- Limit your sodium intake: While this dietary factor may not affect gut health per se, it is of vital importance for cardiometabolic health. A 2018 review confirmed numerous previous studies concluding that excessive sodium intake is associated with several adverse effects on health outcomes, most notably elevated blood pressure, putting you at higher risk for CVD as well as cerebrovascular diseases (e.g., stroke), kidney diseases and type 2 diabetes.
Now that we’ve covered what it’s best to limit or avoid, here are some of the best foods for a healthy gut.
1. Prebiotics: Fuel for your gut's beneficial bacteria
Prebiotics are a type of fiber that humans cannot digest, but they serve as food for the beneficial bacteria in your gut. They help improve gut health by promoting the growth of beneficial bacteria and suppressing the growth of harmful bacteria. Fiber also serves a vital role in promoting gut health by regulating bowel movements and preventing constipation.
Fruits such as apples, berries, and pears are excellent sources of fiber. They contain both soluble and insoluble fiber, which work together to promote gut health. Bananas are also a particularly good source of prebiotics. They contain a type of fiber called resistant starch, which passes through the small intestine undigested and is fermented by bacteria in the large intestine.
Vegetables such as broccoli, carrots, and sweet potatoes are also rich in fiber. They contain a type of fiber called cellulose, which helps promote the growth of beneficial bacteria in the gut. Onions and garlic are also rich in prebiotics. They contain a type of fiber called inulin, which helps promote the growth of beneficial bacteria in the gut.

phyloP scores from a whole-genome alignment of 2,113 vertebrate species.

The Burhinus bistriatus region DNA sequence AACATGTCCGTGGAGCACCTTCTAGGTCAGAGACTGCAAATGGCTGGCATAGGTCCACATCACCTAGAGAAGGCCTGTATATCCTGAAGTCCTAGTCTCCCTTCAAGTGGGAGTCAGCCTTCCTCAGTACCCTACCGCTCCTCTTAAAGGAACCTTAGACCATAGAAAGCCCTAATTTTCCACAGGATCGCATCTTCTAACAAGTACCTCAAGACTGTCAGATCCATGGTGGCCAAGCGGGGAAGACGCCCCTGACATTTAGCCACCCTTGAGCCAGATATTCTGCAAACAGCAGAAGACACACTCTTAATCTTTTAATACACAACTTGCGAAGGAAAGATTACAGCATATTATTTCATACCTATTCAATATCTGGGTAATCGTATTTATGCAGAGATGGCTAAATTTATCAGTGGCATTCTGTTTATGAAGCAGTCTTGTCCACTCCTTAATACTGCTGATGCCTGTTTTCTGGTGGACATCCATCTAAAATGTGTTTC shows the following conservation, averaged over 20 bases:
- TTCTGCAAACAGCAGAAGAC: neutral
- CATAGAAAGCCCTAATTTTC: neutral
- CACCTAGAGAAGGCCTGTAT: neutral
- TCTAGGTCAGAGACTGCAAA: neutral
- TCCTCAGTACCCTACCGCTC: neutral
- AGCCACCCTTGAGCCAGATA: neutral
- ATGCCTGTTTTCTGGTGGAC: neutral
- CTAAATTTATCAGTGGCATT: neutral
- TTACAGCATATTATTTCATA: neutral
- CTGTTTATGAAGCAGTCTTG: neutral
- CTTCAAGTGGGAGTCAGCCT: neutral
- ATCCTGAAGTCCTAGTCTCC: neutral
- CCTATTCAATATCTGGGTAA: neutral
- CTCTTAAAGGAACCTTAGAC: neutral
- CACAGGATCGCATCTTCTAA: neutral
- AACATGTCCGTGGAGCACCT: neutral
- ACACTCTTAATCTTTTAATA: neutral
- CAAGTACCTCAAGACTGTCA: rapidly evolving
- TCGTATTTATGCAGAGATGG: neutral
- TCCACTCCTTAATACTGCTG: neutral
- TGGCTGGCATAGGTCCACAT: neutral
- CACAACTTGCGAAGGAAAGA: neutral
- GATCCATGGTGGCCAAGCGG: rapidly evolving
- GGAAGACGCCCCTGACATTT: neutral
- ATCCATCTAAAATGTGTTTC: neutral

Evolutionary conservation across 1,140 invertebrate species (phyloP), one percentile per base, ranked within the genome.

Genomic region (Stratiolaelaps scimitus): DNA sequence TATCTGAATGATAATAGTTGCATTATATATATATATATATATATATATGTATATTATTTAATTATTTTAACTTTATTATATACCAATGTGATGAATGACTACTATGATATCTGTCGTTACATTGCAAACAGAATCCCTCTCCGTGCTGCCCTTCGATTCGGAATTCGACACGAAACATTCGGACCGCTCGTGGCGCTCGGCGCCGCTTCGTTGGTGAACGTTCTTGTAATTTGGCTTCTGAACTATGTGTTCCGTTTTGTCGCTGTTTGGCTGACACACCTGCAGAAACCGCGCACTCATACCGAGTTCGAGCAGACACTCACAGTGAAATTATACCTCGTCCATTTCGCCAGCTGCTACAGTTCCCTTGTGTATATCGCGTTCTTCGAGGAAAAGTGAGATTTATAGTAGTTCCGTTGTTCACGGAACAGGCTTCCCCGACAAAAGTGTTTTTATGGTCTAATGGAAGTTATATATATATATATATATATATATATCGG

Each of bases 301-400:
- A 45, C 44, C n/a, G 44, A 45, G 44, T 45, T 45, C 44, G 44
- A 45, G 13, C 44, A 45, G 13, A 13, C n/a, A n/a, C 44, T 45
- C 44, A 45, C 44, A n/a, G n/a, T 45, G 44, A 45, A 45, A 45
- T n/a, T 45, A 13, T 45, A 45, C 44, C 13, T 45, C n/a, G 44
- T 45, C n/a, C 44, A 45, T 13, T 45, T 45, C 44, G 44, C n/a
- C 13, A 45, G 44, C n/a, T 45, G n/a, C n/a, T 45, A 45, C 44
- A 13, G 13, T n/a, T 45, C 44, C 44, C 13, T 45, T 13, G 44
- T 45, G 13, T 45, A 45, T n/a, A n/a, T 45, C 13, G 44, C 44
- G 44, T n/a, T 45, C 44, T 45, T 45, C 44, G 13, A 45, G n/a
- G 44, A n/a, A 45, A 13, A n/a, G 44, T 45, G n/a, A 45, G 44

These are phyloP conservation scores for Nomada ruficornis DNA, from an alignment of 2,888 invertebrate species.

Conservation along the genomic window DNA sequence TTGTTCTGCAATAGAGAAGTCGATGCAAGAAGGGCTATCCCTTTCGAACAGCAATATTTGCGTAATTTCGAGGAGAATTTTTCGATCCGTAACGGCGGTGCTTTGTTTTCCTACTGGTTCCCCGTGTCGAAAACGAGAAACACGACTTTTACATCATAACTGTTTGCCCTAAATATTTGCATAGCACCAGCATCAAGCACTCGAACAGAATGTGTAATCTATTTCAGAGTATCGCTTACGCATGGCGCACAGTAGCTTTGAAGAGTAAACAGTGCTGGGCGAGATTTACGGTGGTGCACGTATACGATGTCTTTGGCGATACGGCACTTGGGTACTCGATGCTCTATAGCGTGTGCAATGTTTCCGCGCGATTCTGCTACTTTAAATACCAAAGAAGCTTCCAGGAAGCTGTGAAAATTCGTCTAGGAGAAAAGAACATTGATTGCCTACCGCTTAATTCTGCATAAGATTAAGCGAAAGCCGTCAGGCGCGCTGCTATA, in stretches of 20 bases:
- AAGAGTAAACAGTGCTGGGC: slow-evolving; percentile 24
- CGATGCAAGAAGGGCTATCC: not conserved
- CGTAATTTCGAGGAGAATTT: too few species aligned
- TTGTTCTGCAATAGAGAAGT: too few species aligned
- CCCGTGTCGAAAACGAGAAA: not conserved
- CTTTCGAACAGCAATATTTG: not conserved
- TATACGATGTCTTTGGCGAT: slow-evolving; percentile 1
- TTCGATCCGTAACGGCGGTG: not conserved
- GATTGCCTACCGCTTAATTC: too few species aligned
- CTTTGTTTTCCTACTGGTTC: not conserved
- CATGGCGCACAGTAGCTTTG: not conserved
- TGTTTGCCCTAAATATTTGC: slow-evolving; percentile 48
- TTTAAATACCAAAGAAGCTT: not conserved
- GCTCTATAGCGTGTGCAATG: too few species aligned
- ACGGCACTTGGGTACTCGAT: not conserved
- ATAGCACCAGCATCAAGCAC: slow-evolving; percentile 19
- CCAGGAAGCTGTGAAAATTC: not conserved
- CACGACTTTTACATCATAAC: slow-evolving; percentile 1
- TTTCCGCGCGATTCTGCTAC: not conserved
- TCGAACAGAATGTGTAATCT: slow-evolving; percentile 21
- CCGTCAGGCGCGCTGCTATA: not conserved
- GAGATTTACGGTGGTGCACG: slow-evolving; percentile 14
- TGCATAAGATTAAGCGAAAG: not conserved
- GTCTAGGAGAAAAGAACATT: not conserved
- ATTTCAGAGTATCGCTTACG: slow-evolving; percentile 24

Whole grains such as brown rice, whole wheat bread, and barley are also good sources of fiber. They contain both soluble and insoluble fiber, which helps regulate bowel movements and promote gut health. Certain whole grains contain a type of fiber called beta-glucan, a key ingredient in Eden's, which has been shown to improve gut health by promoting the growth of beneficial bacteria.
Legumes such as beans, lentils, and chickpeas are also rich in fiber. They contain a type of fiber called resistant starch, which serves as food for the beneficial bacteria in the gut.
Nuts and seeds are not only a good source of fiber, they are also high in healthy fats, protein, and certain vitamins and minerals (including magnesium, zinc, and vitamin E). Some of the best nuts and seeds for gut health include almonds, chia seeds, flax seeds, and walnuts.
2. Concentrate on “better carbs”
An unbalanced intake of macronutrients such as carbohydrates can promote both inflammation and oxidative stress leading to high blood glucose levels and ultimately to conditions such as obesity, metabolic syndrome, diabetes, leaky gut syndrome, and Alzheimer’s disease. So while it’s vitally important to consume enough “good carbs” (like the aforementioned ones that are high in fiber, such as most vegetables and fruits), why not focus on those that are also low in sugar (clinically called low-GI, or low-glycemic, foods). Essentially, the best low-GI carbs are:
- whole grains over refined ones
- fruits instead of sugary snacks
- vegetables with lower amounts of added sugars
You may find some foods that list their GI index on their food label. More commonly, you’ll need to look it up.
- High-GI carbs include white potatoes, white rice, and white bread.
- As for fruits, a grapefruit or an apple has a lower GI index than watermelon or most fruit juices.
- Typically, the lower the GI of a fruit or vegetable or a grain, the higher the fiber content: a win-win. Examples: broccoli is both lower-GI and higher fiber than corn; whole wheat bread is lower-GI and higher fiber than white rice; a sweet potato is lower-GI and higher fiber than a white potato.
3. Go ahead and enjoy healthy fats
Swap out the bad fats (see previous section) with healthy fats, especially polyunsaturated fatty acids (PUFAs) and monounsaturated fatty acids (MUFAs) — which are strongly associated with heart health benefits, important immune-regulatory functions, and may even enhance fertility.